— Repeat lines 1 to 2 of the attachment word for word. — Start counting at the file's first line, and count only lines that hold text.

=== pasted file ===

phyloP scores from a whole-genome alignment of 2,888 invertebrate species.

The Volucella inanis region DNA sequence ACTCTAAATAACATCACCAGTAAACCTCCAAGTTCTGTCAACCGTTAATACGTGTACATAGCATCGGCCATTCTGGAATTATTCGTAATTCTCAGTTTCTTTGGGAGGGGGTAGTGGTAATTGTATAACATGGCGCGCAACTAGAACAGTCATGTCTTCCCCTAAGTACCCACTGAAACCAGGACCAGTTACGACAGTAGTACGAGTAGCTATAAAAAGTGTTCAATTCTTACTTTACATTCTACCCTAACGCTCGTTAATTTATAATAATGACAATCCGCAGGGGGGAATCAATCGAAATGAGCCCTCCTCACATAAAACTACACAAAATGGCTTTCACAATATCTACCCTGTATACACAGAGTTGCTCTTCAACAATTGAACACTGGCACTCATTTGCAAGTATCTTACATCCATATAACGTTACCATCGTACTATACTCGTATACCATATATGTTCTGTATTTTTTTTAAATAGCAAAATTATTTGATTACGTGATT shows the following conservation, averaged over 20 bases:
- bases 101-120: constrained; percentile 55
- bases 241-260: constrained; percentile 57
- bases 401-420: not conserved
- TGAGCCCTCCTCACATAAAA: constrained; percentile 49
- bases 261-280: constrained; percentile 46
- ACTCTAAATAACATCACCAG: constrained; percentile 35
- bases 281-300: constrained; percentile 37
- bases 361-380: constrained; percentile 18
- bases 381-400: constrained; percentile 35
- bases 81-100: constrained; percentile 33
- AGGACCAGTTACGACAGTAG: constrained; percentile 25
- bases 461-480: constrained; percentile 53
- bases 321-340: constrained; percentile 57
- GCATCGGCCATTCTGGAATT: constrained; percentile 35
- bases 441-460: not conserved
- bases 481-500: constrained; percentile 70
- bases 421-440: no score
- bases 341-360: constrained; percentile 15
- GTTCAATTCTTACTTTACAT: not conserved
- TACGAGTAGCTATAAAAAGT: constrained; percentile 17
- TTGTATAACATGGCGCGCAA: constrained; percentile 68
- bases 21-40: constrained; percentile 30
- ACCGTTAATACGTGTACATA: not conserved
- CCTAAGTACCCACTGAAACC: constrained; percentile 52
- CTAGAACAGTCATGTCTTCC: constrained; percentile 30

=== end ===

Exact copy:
phyloP scores from a whole-genome alignment of 2,888 invertebrate species.

The Volucella inanis region DNA sequence ACTCTAAATAACATCACCAGTAAACCTCCAAGTTCTGTCAACCGTTAATACGTGTACATAGCATCGGCCATTCTGGAATTATTCGTAATTCTCAGTTTCTTTGGGAGGGGGTAGTGGTAATTGTATAACATGGCGCGCAACTAGAACAGTCATGTCTTCCCCTAAGTACCCACTGAAACCAGGACCAGTTACGACAGTAGTACGAGTAGCTATAAAAAGTGTTCAATTCTTACTTTACATTCTACCCTAACGCTCGTTAATTTATAATAATGACAATCCGCAGGGGGGAATCAATCGAAATGAGCCCTCCTCACATAAAACTACACAAAATGGCTTTCACAATATCTACCCTGTATACACAGAGTTGCTCTTCAACAATTGAACACTGGCACTCATTTGCAAGTATCTTACATCCATATAACGTTACCATCGTACTATACTCGTATACCATATATGTTCTGTATTTTTTTTAAATAGCAAAATTATTTGATTACGTGATT shows the following conservation, averaged over 20 bases: